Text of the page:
NEPAD took the opportunity in Vienna to brief the African ambassadors in UNIDO on recent developments in the implementation of NEPAD, as well as on the outcomes of the visit and the meetings with UNIDO staff.
“I firmly believe that you are the champions of NEPAD outside of Africa and we are keen to reach out to you to support the NEPAD agenda,” Ambassador Willoughby told the ambassadors. Source : NEPAD, may 23, 2008
A proactive food security and nutrition strategy at national level and the effective implementation of NEPAD’s Comprehensive Africa Agriculture Development Programme (CAADP) are among the basic needs in tackling the crisis of higher food prices. Such a solution requires stronger involvement of government policymakers in the African countries.
These points were raised during discussions at the African Union-NEPAD investment workshop on food and nutrition security held from 20-23 May 2008 in Centurion, South Africa.
Speaking at the opening session Prof. Richard Mkandawire, head of CAADP at NEPAD, said : “This workshop is aimed at assisting African countries to identify and formulate initiatives for boosting food security and agricultural investment in Africa. It is the result of our collective efforts to deal with the rise in food prices”.
Participants included senior African government officials, representatives of the Food and Agriculture Organisation, the World Food Programme, the World Bank, agricultural research institutions, the AU and NEPAD.
During their deliberations, participants identified better agricultural practices, improved seed qualities, irrigation systems, private sector trade and investment as some of the potential ways to increase food production and improve nutrition.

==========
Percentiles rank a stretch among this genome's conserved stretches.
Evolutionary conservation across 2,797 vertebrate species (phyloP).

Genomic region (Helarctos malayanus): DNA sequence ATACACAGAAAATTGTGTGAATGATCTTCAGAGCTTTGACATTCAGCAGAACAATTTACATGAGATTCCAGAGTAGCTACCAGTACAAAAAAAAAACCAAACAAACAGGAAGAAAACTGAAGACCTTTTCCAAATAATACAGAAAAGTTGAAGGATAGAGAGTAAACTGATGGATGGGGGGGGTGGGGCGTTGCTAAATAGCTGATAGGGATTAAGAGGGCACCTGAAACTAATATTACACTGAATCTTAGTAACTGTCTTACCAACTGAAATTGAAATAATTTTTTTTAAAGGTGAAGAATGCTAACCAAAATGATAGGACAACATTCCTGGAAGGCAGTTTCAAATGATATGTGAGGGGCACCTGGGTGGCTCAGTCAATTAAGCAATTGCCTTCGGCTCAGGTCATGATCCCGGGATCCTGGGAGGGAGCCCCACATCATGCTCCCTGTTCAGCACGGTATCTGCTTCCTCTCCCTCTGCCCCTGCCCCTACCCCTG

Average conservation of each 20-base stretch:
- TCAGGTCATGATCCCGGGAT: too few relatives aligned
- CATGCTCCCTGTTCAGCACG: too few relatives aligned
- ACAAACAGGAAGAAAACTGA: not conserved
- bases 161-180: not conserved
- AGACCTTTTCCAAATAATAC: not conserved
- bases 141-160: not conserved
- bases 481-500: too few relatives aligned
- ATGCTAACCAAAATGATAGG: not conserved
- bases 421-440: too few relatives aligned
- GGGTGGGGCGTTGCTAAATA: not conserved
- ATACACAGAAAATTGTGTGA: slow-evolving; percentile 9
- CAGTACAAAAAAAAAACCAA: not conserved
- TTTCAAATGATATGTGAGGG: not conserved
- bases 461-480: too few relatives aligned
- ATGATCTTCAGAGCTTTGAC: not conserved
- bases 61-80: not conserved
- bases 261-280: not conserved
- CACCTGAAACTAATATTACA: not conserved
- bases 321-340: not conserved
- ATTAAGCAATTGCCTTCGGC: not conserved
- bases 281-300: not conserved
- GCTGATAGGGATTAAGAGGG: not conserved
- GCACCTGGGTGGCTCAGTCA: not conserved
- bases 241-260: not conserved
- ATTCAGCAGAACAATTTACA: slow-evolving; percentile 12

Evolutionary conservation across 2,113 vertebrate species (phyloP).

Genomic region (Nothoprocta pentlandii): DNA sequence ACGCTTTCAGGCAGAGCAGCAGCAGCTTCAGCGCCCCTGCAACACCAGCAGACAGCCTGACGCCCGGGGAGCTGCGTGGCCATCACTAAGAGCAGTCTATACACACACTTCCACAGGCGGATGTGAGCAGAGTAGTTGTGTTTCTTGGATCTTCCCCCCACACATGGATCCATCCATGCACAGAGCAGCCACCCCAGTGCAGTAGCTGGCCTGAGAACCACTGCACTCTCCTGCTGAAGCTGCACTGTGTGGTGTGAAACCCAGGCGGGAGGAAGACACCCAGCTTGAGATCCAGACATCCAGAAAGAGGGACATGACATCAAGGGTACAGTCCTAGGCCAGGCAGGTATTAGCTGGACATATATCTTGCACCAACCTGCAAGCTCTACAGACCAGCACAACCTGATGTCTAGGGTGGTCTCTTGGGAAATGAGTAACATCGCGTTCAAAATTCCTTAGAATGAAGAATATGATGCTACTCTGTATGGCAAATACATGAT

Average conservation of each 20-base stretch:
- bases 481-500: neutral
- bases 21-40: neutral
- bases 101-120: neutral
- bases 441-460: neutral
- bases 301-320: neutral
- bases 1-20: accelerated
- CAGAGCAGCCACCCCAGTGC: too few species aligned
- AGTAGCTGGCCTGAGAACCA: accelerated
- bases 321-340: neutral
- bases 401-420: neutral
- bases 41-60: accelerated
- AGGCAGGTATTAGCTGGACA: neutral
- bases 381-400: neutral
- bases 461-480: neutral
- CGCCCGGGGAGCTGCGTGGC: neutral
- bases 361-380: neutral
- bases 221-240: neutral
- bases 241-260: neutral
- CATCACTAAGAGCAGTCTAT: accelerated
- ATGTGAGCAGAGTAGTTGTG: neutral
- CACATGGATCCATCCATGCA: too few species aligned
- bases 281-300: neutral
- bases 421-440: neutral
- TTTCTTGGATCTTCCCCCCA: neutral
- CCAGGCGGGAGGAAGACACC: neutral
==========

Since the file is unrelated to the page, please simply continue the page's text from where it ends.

The ultimate goal of the workshop was to help individual countries to formulate specific frameworks for food security interventions ; to boost production, availability and access to food ; and how to cope with higher and volatile food prices.
Through their discussions the delegates aimed to provide each participating country team with :
Proposals for short and medium term measures to improve food security that are ready for further development at the country level ; Action plans for finalising the preparation and financing of proposed investments ; Greater understanding and exposure to the CAADP framework, CAADP Pillar 3 and its relevance to investment options for food and nutrition security programmes ; Shared lessons and best practices on effective planning and implementation of food and nutrition security projects in crises and long term focus. At the closing ceremony Professor Mkandawire said Africa should take this opportunity to elaborate a long-term vision on the challenges of food security and stressed the importance of government involvement through investment.
He described the AU / NEPAD partnership as the major key in establishing long-term strategies in accordance with the CAADP plan of action.
Recommendations from the workshop will be submitted to the Heads of State and Government Summit to be held in June 2008 at Sharm El Sheikh, Egypt. They will also be reviewed by a high-level conference on food security to be organised by the FAO from 3-5 June 2008 in Rome. Source : NEPAD, may 23, 2008